On Oct. 19, 1987, the Dow Jones Industrial Average dropped almost 22 percent in a single day. It marked the beginning of a global stock market decline that lasted a month. That day became known as “Black Monday.”
To fans of sprint car racing, June 29-30, 2020, are days that will live in infamy and could be remembered as “Black-Flag Monday and Tuesday.” First, the Kings Royal, scheduled for July 15-18 at Eldora Speedway near Rossburg, Ohio, was postponed until 2021. The next day, the 60th running of the Knoxville Nationals at Iowa’s Knoxville Raceway was pushed back a year.
Confusion reigned, just as it had since the global pandemic began early this year. Many disagree about its severity, but the pandemic is a reality. As more and more tests have been administered, the number of COVID-19 cases have continued to climb and opinions on how to stop the virus vary from coast to coast.
In some areas, the virus spiked early and in other areas the roller-coaster ride was heading uphill as the calendar turned to July. The fact is, people are getting sick — and many are dying.
In that light, to talk about racing events seems trivial, but racing, like most things in the world today, continues to be impacted by the pandemic.
Some smaller tracks have gotten back to “business as ususal.” Some have been fined or forced to close by government officials. Weighing the balance of safety versus the bottom line is not easy for businesses facing collapse. Venues such as Eldora and Knoxville do not have that option.
The difference is in numbers and geography. Both the Kings Royal and the Knoxville Nationals attract more than 20,000 people. Those are the numbers. They also attract visitors from all over the world. A few years ago, the Knoxville Nationals had ticket requests from 48 states and 17 countries. Put all of those people from every corner of the globe in close confines and it’s easy to understand the concern.
Leaders at both venues did all they could to conduct the events, working with government officials to devise plans that met state and local health guidelines. Eldora officials made their decision less than three weeks before the Kings Royal weekend was scheduled to begin. All camp sites had been sold, which is another issue.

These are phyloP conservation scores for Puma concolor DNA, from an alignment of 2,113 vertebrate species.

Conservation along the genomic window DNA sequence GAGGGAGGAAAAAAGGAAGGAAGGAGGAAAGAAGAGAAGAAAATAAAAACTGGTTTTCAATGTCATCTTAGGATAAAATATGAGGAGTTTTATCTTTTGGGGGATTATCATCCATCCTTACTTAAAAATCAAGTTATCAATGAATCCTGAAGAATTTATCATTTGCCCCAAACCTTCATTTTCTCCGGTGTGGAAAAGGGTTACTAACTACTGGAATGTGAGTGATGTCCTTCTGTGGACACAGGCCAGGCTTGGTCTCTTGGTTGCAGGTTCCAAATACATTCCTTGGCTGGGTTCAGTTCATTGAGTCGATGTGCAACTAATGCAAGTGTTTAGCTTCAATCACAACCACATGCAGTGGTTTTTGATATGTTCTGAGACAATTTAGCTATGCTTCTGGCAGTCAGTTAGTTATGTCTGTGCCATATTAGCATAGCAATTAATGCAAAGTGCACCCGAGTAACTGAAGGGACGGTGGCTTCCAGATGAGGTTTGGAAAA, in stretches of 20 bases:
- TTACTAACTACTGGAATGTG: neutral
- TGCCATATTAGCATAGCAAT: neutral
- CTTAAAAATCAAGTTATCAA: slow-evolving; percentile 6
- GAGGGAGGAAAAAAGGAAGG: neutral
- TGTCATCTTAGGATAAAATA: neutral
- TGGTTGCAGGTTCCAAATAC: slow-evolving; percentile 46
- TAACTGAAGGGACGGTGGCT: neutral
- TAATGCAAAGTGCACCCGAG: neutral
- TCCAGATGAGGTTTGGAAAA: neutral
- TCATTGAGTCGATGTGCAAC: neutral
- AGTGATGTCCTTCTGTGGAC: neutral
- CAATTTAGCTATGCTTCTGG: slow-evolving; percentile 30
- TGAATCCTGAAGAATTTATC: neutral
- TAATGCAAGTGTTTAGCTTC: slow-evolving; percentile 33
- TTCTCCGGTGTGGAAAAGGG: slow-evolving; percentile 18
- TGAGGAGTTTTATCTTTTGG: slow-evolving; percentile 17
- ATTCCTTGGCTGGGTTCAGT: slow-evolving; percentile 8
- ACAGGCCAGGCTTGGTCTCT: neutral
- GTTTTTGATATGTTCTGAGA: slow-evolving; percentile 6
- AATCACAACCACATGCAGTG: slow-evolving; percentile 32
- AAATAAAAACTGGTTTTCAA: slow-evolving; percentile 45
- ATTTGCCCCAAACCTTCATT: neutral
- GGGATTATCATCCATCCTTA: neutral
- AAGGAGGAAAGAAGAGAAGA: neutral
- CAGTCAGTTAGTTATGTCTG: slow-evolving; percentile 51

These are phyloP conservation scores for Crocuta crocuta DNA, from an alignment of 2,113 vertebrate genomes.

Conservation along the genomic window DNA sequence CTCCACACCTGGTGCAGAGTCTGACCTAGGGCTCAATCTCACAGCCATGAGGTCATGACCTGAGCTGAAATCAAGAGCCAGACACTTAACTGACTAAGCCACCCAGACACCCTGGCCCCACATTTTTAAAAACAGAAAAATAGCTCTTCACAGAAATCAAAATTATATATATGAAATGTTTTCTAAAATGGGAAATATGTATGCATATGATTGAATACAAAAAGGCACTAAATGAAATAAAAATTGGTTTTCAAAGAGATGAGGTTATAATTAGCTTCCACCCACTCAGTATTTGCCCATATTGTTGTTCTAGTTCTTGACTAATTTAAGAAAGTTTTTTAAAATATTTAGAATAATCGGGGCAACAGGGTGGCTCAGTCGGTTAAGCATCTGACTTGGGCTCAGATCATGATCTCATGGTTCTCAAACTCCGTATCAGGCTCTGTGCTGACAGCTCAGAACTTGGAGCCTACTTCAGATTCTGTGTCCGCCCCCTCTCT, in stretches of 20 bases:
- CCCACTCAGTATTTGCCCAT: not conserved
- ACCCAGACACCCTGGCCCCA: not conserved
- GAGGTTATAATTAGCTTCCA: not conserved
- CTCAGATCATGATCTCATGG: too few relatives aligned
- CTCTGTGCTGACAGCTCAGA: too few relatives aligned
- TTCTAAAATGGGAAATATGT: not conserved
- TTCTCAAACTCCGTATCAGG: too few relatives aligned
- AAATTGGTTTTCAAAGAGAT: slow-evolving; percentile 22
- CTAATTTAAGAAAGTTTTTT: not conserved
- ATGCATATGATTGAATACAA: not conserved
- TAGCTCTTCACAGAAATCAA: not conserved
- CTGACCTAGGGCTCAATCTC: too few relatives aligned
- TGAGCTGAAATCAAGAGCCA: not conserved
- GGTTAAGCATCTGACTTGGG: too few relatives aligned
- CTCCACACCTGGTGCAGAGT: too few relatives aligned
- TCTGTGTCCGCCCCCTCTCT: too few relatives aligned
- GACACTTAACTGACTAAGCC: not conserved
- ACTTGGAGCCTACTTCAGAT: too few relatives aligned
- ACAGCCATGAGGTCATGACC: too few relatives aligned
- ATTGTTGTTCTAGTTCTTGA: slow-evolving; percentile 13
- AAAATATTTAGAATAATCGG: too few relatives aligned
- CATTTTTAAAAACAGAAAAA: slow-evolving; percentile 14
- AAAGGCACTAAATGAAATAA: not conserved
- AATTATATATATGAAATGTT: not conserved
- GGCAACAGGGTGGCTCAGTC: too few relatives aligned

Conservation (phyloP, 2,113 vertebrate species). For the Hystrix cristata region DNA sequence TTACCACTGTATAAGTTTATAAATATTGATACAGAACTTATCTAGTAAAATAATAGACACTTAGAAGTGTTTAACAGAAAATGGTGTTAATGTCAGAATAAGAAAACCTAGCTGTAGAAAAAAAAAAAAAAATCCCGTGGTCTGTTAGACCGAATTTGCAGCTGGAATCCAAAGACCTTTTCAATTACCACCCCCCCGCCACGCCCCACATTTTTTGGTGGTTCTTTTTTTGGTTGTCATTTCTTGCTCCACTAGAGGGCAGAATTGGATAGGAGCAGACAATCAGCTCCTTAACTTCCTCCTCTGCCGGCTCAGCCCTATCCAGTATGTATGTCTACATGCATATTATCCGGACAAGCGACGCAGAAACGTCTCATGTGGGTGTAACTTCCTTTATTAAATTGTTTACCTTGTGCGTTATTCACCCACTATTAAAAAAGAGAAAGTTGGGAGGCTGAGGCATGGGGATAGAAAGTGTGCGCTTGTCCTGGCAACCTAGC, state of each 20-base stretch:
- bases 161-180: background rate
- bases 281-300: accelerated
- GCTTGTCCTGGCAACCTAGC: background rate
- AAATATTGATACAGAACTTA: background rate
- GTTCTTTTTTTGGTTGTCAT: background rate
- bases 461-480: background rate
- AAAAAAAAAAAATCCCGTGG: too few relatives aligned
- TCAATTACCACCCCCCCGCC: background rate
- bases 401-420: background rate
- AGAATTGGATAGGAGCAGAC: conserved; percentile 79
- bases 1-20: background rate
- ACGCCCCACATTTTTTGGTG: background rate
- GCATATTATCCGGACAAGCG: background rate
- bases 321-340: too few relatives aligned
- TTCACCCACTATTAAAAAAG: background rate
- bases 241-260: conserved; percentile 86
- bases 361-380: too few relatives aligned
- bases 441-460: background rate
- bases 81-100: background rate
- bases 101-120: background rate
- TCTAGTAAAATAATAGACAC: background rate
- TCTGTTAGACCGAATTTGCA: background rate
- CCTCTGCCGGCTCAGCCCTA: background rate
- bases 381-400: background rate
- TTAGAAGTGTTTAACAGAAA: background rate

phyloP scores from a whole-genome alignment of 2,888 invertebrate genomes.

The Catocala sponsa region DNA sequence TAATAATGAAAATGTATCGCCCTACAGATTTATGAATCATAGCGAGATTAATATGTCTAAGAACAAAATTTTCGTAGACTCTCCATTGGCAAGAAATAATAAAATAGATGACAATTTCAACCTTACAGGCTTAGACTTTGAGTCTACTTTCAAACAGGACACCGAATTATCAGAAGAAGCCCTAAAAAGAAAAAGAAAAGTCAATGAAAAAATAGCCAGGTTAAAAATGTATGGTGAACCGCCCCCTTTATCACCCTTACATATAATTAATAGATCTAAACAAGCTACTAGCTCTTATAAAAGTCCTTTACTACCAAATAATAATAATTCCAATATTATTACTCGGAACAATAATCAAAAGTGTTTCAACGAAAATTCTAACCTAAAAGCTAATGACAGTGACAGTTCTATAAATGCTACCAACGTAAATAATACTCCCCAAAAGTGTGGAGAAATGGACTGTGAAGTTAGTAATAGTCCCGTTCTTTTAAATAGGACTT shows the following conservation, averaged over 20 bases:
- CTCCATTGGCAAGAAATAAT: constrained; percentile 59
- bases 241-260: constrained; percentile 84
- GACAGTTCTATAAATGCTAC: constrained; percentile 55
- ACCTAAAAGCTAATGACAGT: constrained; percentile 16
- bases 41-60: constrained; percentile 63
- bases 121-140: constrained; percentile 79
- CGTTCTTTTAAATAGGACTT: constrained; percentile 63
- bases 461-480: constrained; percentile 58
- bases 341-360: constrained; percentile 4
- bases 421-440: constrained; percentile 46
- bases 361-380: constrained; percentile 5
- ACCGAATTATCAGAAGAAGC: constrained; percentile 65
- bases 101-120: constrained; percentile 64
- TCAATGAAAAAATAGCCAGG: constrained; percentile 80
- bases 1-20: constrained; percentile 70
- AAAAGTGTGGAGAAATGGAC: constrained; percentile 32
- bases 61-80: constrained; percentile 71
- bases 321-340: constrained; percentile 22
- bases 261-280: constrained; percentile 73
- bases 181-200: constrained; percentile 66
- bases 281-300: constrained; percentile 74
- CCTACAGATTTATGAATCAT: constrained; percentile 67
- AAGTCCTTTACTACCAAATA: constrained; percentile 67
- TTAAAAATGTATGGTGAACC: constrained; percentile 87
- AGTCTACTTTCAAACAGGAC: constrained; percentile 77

A venue as large as Eldora Speedway has to be in constant contact with local and state health officials; and Eldora was. Many efforts and plans were discussed. The last was a plan that would have reduced the half-mile track’s available seating to 17.76 percent of capacity. The plan was turned down by Ohio Gov. Mike DeWine.
Even if that plan had been accepted, imagine having to decide which fans could attend the race, and the agonizing work of informing those who couldn’t. Events like the Kings Royal and the Knoxville Nationals are fan based.
“Governor Mike DeWine texted me to deliver the unfortunate news,” said Eldora Speedway general manager Roger Slack. “While acknowledging the importance of our events, especially for Darke County, he stated the orders in place continue to prohibit spectators from motorsports events. We remain in constant communication with state officials regarding other upcoming events at Eldora as we work to bring fans back to our facility as soon and as safely as possible, all while adhering to the mandates issued by the Ohio Department of Health.”
In Iowa, venues were open to 50 percent capacity, but once social-distancing requirements were taken into account only about 34 percent of Knoxville Raceway’s grandstand seats were available. When the track hosted a pair of World of Outlaws races and its weekly programs, it allowed seating in every other row. That’s 50 percent, then take into account six feet between groups and that eliminates a lot of seats. As a result, Knoxville Raceway capped its seating capacity at 7,000.
That’s plenty of seating for a weekly show, the 360 Nationals or even a World of Outlaws visit. It’s not nearly enough for the Knoxville Nationals.
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